This jelly sparkles and shines like a rare jewel that has captured the heart, soul and fragrance of quince. Preserving quince as a jelly makes autumn last all year.Transform breakfast into a special occasion by spreading on thick slices of sourdough toast or homemade crumpets, or treat yourself by spooning over vanilla bean ice cream.Making jelly requires a little more care and patience that jam making. Long slow cooking will bring out the intense ruby colour and carefully strained juice will produce a jelly with such intensity and clarity it will delight the eye of the beholder. I have won a string of awards at Agricultural Shows with this recipe. For a special culinary gift, simply wrap with some colourful ribbon and love.
Preparation time: 15 minutes
Cooking time: 1.5 hours
Straining time: Overnight
No of servings: 8 to 10 x 300ml jars
3 Litres Water
Sugar (500g for every 500ml of strained juice)
- Sterilise jars and lids
- Wipe the quinces with a dry cloth to remove the soft brown fruit covering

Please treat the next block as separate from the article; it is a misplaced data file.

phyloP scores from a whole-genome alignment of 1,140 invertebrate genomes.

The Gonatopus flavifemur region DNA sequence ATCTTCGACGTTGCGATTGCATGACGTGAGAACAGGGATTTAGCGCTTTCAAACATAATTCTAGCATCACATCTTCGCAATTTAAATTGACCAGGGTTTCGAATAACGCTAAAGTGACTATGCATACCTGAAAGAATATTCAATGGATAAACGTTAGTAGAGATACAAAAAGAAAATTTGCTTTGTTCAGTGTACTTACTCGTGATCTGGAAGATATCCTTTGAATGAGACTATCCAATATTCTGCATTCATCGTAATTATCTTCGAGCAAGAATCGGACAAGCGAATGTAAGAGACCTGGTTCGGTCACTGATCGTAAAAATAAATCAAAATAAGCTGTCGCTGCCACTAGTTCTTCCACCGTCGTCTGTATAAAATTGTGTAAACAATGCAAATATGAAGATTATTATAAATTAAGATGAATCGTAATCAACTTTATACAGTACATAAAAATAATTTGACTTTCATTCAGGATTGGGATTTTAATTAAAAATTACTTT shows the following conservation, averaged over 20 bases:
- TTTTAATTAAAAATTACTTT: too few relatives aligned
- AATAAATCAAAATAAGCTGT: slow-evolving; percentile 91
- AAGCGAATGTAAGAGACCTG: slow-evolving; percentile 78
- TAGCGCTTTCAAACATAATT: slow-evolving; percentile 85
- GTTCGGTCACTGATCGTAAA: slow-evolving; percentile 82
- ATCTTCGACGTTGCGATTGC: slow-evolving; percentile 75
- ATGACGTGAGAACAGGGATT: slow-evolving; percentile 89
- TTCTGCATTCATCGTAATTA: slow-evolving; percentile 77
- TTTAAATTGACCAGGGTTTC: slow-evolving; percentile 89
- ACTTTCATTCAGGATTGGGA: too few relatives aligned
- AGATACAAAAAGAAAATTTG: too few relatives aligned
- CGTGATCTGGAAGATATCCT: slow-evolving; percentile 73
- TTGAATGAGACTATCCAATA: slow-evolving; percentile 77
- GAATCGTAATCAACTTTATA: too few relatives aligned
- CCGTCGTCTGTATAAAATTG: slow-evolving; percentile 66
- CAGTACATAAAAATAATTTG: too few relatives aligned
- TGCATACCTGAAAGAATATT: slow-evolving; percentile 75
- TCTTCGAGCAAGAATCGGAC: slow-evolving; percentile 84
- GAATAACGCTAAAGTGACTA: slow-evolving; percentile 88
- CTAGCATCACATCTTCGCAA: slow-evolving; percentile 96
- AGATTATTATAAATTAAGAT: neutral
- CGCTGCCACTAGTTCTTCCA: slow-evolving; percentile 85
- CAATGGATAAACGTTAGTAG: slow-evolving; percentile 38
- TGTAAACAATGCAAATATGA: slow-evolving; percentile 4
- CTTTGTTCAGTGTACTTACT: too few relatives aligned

- Cut the quinces without peeling or removing the pips into large pieces approximately 4 to 5 cm
- Using a vegetable peeler, remove the peel from 1 lemon and juice both lemons.
- Place the quince pieces, lemon peel and lemon juice in a large stockpot and just cover the mixture with water
- Simmer long and slowly for approximately 1 to 1.5 hours until the quinces are thoroughly cooked. The quince colour will change progressively during the cooking process from creamy light yellow to a pink/red colour
- Strain through a jelly bag over night.
- Measure the juice and pour into the preserving pan and reheat.
- Add 500g of warmed sugar to each 500ml of reheated juice.
- Stir until the sugar crystals have dissolved and the juice has returned to the boil.
- Boil rapidly, occasionally removing and fruit scum that rises to the surface while the mixture is boiling, until setting point ( link) is been reached
- Using a funnel pour the jelly into warm sterilised sealable jars
- Seal jars while the jelly is hot
- For a strong set jelly use just ripe not over ripe quinces as they will have a higher pectin content.
- Do not squeeze the jelly bag at any stage as this will result in a cloudy jelly.
- Boiling the pulp in step 4 will result in a cloudy jelly